Anthony Scaramucci has some big shoes to fill on season two of Big Brother: Celebrity Edition.
Last season, his fellow former Trump administration staffer Omarosa Manigault Newman took the CBS reality show by storm when she started spilling her guts on camera about how “bad” things had gotten in the White House. When fellow contestant Ross Mathews asked her if things were going to be “OK,” she tearfully replied, “No, it’s going to not be OK. It’s not. It’s so bad.”
Of course, it was all one big publicity stunt to promote her tell-all memoir Unhinged: An Insider’s Account of the Trump White House, which was scheduled to hit shelves just a few months later.
Scaramucci’s reasons for joining Kato Kaelin, Dina Lohan and the rest of the C-list Big Brother cast are less clear. He released his own book last fall that failed to make news like Omarosa’s and he was reportedly already worth upwards of $200 million before joining Trump’s White House for a record-setting 11 days.
Speaking to The Hollywood Reporter, executive producer Allison Grodner said that Scaramucci “did it for the experience,” explaining that Omarosa’s “positive experience” helped convince him that it was worth any potential embarrassment or fallout. In a separate interview, Scaramucci’s wife said he’s been “known to blab sometimes when he shouldn’t, but I think he’ll try to rein it in,” adding, “I don’t think he wants to ruffle any more feathers at the White House than he already has.”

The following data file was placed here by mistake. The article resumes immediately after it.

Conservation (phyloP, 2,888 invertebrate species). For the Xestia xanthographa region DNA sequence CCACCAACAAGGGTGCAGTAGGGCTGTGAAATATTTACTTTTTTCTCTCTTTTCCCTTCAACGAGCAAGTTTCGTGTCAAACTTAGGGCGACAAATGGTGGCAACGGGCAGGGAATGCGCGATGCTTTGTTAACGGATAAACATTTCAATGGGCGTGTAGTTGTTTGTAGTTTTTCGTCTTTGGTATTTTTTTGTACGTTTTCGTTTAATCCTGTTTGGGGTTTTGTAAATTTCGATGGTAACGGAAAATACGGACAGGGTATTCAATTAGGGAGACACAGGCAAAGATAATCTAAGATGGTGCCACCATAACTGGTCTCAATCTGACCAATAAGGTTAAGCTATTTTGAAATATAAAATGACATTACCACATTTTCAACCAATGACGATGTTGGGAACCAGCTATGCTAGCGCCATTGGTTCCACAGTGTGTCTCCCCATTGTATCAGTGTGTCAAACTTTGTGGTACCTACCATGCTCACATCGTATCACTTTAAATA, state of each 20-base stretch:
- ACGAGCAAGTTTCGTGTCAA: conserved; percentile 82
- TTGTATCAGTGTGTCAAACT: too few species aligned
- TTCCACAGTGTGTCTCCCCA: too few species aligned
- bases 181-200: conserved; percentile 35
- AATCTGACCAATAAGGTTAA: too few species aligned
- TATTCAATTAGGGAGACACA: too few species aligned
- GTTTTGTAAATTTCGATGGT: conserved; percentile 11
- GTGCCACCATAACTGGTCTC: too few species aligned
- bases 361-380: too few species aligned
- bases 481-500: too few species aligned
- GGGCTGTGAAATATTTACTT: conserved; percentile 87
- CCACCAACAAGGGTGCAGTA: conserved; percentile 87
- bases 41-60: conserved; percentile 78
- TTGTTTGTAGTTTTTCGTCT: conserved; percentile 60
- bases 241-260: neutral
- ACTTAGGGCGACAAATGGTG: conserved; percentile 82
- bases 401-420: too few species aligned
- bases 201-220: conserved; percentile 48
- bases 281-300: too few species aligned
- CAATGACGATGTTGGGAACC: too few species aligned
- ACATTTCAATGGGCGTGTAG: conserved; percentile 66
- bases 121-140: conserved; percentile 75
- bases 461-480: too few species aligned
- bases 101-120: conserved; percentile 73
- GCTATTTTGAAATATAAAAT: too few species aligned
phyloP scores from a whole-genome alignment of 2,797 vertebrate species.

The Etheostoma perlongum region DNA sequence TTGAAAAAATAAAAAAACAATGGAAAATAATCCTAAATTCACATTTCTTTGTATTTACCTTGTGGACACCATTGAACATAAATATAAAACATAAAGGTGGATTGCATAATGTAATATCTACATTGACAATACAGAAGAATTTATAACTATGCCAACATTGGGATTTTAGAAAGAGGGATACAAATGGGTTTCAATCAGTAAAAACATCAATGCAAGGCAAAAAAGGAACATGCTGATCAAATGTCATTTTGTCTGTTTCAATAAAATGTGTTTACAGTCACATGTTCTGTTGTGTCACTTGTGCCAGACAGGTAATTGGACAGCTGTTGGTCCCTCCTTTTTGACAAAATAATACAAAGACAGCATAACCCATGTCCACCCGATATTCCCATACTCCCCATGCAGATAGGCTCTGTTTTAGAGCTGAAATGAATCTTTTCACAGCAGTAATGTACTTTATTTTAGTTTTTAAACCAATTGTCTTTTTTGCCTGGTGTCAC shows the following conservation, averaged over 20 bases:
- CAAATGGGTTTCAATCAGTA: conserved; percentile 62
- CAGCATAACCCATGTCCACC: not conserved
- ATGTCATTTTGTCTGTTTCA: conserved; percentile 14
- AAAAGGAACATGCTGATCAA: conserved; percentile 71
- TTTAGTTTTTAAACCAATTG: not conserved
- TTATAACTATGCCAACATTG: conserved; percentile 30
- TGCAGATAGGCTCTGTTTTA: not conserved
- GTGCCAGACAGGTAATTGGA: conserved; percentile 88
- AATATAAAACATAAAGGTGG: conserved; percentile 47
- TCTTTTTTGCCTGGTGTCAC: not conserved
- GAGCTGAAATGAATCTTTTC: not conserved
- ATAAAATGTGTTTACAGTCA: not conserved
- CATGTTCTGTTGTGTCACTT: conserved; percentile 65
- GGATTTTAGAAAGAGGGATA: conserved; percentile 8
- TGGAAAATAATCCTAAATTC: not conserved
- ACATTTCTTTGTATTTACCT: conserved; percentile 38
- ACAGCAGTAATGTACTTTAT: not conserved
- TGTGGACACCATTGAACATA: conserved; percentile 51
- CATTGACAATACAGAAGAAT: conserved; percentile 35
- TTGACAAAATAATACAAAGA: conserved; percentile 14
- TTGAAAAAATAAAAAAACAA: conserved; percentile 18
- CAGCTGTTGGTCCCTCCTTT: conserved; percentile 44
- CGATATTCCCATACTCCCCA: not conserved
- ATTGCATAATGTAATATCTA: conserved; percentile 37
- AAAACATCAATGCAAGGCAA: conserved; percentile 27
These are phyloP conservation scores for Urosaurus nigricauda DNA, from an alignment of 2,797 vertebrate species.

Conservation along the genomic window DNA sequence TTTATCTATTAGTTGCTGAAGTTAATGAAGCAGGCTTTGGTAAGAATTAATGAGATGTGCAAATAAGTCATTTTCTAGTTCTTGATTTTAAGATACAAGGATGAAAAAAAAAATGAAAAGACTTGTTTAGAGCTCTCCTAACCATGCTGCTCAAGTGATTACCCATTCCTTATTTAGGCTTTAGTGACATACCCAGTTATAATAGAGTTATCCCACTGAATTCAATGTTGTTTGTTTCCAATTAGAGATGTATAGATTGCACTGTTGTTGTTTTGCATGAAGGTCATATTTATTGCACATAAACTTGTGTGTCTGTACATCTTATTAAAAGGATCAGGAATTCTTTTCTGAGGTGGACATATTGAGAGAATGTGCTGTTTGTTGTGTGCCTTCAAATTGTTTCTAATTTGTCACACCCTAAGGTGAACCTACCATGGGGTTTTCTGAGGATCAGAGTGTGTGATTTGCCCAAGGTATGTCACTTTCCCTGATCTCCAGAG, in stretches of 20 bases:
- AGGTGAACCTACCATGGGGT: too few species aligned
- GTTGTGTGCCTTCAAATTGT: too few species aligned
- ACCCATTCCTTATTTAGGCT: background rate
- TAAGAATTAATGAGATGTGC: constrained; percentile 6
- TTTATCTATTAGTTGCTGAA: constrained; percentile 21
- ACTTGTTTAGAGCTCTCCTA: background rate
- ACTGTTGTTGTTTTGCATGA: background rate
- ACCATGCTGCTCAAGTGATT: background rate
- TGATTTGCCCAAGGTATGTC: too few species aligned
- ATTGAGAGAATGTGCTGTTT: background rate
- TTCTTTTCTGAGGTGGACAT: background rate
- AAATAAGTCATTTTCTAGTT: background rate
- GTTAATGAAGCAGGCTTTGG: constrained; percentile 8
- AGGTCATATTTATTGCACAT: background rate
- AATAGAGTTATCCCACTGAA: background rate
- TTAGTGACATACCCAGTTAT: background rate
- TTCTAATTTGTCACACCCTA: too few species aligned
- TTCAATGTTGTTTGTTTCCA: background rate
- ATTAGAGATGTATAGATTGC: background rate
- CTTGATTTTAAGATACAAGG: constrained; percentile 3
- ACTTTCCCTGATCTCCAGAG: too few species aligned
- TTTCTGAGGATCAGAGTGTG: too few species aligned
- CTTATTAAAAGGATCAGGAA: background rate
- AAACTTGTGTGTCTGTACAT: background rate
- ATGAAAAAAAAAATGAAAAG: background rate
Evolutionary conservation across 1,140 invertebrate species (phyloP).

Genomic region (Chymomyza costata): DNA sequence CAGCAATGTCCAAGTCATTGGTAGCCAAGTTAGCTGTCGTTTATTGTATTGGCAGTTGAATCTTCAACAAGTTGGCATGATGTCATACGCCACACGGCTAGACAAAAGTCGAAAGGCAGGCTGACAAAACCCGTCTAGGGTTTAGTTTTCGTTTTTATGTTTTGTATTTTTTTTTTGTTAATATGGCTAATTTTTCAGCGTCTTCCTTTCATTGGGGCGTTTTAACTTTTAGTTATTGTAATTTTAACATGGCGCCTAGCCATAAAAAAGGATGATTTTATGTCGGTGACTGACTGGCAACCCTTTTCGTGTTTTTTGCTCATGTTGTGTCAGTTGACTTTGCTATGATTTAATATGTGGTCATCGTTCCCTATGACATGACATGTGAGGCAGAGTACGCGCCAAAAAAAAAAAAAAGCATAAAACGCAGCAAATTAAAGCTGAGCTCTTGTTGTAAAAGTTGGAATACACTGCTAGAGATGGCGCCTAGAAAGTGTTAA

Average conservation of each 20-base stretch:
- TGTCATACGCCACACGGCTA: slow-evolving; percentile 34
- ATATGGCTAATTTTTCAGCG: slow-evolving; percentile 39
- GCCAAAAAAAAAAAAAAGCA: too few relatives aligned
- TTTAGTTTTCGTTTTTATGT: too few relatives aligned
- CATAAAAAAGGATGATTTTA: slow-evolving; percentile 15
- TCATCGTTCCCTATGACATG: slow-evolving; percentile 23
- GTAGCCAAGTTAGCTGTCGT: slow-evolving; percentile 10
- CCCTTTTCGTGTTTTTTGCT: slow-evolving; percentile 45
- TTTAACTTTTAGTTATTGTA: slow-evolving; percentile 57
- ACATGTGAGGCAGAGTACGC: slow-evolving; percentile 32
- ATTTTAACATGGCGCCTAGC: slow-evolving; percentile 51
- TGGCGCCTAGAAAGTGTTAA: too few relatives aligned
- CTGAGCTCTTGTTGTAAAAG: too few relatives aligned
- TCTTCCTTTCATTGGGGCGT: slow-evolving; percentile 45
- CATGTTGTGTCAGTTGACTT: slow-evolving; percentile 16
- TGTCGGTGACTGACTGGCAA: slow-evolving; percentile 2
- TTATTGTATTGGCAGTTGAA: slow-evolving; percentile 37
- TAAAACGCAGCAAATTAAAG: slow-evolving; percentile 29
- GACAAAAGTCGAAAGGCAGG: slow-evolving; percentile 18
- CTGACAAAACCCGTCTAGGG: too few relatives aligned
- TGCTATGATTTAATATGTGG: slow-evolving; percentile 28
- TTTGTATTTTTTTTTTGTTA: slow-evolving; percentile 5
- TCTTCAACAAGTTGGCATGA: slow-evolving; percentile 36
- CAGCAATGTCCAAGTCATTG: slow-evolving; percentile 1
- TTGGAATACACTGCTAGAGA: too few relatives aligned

The Mooch didn’t show up until nearly halfway through Monday night’s premiere, the last of the 12 contestants to introduce himself to viewers. “My name is Anthony Scaramucci,” he said. “I’m also known as The Mooch.” After talking up his various business credits, he moved on to his main claim to fame.
“I got fired from the White House for using a few curse words. I mean it happened, it is what it is,” he added, before offering a bleep-filled comment about his surroundings. “I still get along with the president. I talk to him probably once or twice a month, but I’m usually the one making the call. I would think that a portion of the public probably dislikes me because of my Trump support, but I had a great time.”
“I haven’t come across one person who doesn’t think I’m nuts for going into the Big Brother house, which is probably the reason why I’m doing it,” Scaramucci said, adding that he hopes to leave as a big a “mark” on Big Brother as he did on the White House.
After entering the house, it seemed as though even he couldn’t quite believe that this is what his life has come to. “Yesterday, I’m in the office managing billions of dollars, but today cameras will be watching me while I take a shower,” he said into the camera. “This is surreal.”
It only became more surreal as Scaramucci teamed up with Lohan—fist-bumping her, he shouted out “Strong Island”—for a competition to see who would become head of household or “HOH,” during which everyone was forced to wear brightly-colored old-timey garb and try to catch champagne in their glasses while riding giant swings for some reason.
“I’m having a horrible time, embarrassing myself with my athletic prowess,” Scaramucci said in his testimonial about the experience. “Being on cable news and answering tough questions, that’s nothing compared to an HOH competition.”
So far, Scaramucci hasn’t blurted out one negative thing about his former boss, let alone the cascade of crazy that his predecessor let spill. Unlike both Trump and Omarosa, Scaramucci was not already a reality TV star when he entered the White House a year and a half ago. After embarrassing himself with this unnecessary stint on Big Brother, there’s no going back now.